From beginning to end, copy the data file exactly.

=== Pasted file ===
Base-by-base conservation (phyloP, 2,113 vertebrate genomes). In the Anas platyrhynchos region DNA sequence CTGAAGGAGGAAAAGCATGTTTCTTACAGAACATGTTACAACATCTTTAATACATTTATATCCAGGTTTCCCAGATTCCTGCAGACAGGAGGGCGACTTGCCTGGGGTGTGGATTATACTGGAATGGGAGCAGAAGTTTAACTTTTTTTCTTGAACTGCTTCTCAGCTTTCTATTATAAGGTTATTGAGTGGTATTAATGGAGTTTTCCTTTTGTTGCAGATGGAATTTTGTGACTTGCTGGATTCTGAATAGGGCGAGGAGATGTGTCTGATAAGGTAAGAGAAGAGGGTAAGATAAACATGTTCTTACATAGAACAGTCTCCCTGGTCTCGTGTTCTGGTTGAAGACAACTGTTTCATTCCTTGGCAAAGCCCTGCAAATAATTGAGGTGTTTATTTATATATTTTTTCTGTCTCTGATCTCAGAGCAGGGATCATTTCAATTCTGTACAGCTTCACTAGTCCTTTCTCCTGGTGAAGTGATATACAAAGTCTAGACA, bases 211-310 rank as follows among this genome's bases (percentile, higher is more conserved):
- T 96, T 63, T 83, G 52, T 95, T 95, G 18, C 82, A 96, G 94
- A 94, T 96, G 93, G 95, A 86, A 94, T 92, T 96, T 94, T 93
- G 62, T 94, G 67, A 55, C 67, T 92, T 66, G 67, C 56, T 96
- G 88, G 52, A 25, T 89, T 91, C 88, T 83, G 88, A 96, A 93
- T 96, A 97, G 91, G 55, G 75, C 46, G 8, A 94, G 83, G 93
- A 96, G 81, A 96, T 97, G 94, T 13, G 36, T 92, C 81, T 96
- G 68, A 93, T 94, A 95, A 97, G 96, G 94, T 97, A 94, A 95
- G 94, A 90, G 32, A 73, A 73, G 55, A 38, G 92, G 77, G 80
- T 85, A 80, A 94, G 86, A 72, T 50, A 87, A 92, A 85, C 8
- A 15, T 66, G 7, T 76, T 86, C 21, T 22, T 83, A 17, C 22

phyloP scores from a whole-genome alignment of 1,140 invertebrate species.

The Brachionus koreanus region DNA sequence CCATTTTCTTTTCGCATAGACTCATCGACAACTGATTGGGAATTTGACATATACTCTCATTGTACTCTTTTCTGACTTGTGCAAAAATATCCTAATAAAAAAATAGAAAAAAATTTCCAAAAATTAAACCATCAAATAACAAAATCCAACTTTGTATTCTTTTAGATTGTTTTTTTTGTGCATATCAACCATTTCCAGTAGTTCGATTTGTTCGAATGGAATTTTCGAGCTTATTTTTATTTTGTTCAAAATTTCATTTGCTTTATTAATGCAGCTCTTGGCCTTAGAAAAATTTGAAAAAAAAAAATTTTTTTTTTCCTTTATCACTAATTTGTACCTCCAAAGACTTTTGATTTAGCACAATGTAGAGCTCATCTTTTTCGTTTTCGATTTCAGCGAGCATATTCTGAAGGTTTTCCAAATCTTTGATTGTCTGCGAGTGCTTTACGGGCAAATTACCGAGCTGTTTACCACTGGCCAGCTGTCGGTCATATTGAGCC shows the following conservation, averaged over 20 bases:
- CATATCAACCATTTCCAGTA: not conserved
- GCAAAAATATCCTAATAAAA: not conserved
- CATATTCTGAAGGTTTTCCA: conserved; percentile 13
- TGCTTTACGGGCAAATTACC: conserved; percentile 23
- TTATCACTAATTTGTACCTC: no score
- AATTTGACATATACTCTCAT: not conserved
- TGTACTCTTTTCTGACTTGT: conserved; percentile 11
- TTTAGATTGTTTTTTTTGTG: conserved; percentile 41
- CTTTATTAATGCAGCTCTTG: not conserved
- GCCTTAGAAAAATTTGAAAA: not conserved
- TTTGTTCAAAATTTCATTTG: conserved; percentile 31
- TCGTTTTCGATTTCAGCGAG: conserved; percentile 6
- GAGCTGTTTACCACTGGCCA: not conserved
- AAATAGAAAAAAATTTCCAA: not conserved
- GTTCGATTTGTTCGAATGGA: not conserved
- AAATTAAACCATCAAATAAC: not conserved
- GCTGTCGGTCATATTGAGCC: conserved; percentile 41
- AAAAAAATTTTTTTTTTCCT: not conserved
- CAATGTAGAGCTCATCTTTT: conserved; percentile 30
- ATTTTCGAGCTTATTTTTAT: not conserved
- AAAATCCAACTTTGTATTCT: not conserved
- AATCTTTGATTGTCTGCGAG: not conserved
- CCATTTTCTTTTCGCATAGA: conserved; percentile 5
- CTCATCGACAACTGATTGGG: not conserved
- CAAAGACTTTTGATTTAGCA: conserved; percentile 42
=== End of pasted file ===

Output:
Base-by-base conservation (phyloP, 2,113 vertebrate genomes). In the Anas platyrhynchos region DNA sequence CTGAAGGAGGAAAAGCATGTTTCTTACAGAACATGTTACAACATCTTTAATACATTTATATCCAGGTTTCCCAGATTCCTGCAGACAGGAGGGCGACTTGCCTGGGGTGTGGATTATACTGGAATGGGAGCAGAAGTTTAACTTTTTTTCTTGAACTGCTTCTCAGCTTTCTATTATAAGGTTATTGAGTGGTATTAATGGAGTTTTCCTTTTGTTGCAGATGGAATTTTGTGACTTGCTGGATTCTGAATAGGGCGAGGAGATGTGTCTGATAAGGTAAGAGAAGAGGGTAAGATAAACATGTTCTTACATAGAACAGTCTCCCTGGTCTCGTGTTCTGGTTGAAGACAACTGTTTCATTCCTTGGCAAAGCCCTGCAAATAATTGAGGTGTTTATTTATATATTTTTTCTGTCTCTGATCTCAGAGCAGGGATCATTTCAATTCTGTACAGCTTCACTAGTCCTTTCTCCTGGTGAAGTGATATACAAAGTCTAGACA, bases 211-310 rank as follows among this genome's bases (percentile, higher is more conserved):
- T 96, T 63, T 83, G 52, T 95, T 95, G 18, C 82, A 96, G 94
- A 94, T 96, G 93, G 95, A 86, A 94, T 92, T 96, T 94, T 93
- G 62, T 94, G 67, A 55, C 67, T 92, T 66, G 67, C 56, T 96
- G 88, G 52, A 25, T 89, T 91, C 88, T 83, G 88, A 96, A 93
- T 96, A 97, G 91, G 55, G 75, C 46, G 8, A 94, G 83, G 93
- A 96, G 81, A 96, T 97, G 94, T 13, G 36, T 92, C 81, T 96
- G 68, A 93, T 94, A 95, A 97, G 96, G 94, T 97, A 94, A 95
- G 94, A 90, G 32, A 73, A 73, G 55, A 38, G 92, G 77, G 80
- T 85, A 80, A 94, G 86, A 72, T 50, A 87, A 92, A 85, C 8
- A 15, T 66, G 7, T 76, T 86, C 21, T 22, T 83, A 17, C 22

phyloP scores from a whole-genome alignment of 1,140 invertebrate species.

The Brachionus koreanus region DNA sequence CCATTTTCTTTTCGCATAGACTCATCGACAACTGATTGGGAATTTGACATATACTCTCATTGTACTCTTTTCTGACTTGTGCAAAAATATCCTAATAAAAAAATAGAAAAAAATTTCCAAAAATTAAACCATCAAATAACAAAATCCAACTTTGTATTCTTTTAGATTGTTTTTTTTGTGCATATCAACCATTTCCAGTAGTTCGATTTGTTCGAATGGAATTTTCGAGCTTATTTTTATTTTGTTCAAAATTTCATTTGCTTTATTAATGCAGCTCTTGGCCTTAGAAAAATTTGAAAAAAAAAAATTTTTTTTTTCCTTTATCACTAATTTGTACCTCCAAAGACTTTTGATTTAGCACAATGTAGAGCTCATCTTTTTCGTTTTCGATTTCAGCGAGCATATTCTGAAGGTTTTCCAAATCTTTGATTGTCTGCGAGTGCTTTACGGGCAAATTACCGAGCTGTTTACCACTGGCCAGCTGTCGGTCATATTGAGCC shows the following conservation, averaged over 20 bases:
- CATATCAACCATTTCCAGTA: not conserved
- GCAAAAATATCCTAATAAAA: not conserved
- CATATTCTGAAGGTTTTCCA: conserved; percentile 13
- TGCTTTACGGGCAAATTACC: conserved; percentile 23
- TTATCACTAATTTGTACCTC: no score
- AATTTGACATATACTCTCAT: not conserved
- TGTACTCTTTTCTGACTTGT: conserved; percentile 11
- TTTAGATTGTTTTTTTTGTG: conserved; percentile 41
- CTTTATTAATGCAGCTCTTG: not conserved
- GCCTTAGAAAAATTTGAAAA: not conserved
- TTTGTTCAAAATTTCATTTG: conserved; percentile 31
- TCGTTTTCGATTTCAGCGAG: conserved; percentile 6
- GAGCTGTTTACCACTGGCCA: not conserved
- AAATAGAAAAAAATTTCCAA: not conserved
- GTTCGATTTGTTCGAATGGA: not conserved
- AAATTAAACCATCAAATAAC: not conserved
- GCTGTCGGTCATATTGAGCC: conserved; percentile 41
- AAAAAAATTTTTTTTTTCCT: not conserved
- CAATGTAGAGCTCATCTTTT: conserved; percentile 30
- ATTTTCGAGCTTATTTTTAT: not conserved
- AAAATCCAACTTTGTATTCT: not conserved
- AATCTTTGATTGTCTGCGAG: not conserved
- CCATTTTCTTTTCGCATAGA: conserved; percentile 5
- CTCATCGACAACTGATTGGG: not conserved
- CAAAGACTTTTGATTTAGCA: conserved; percentile 42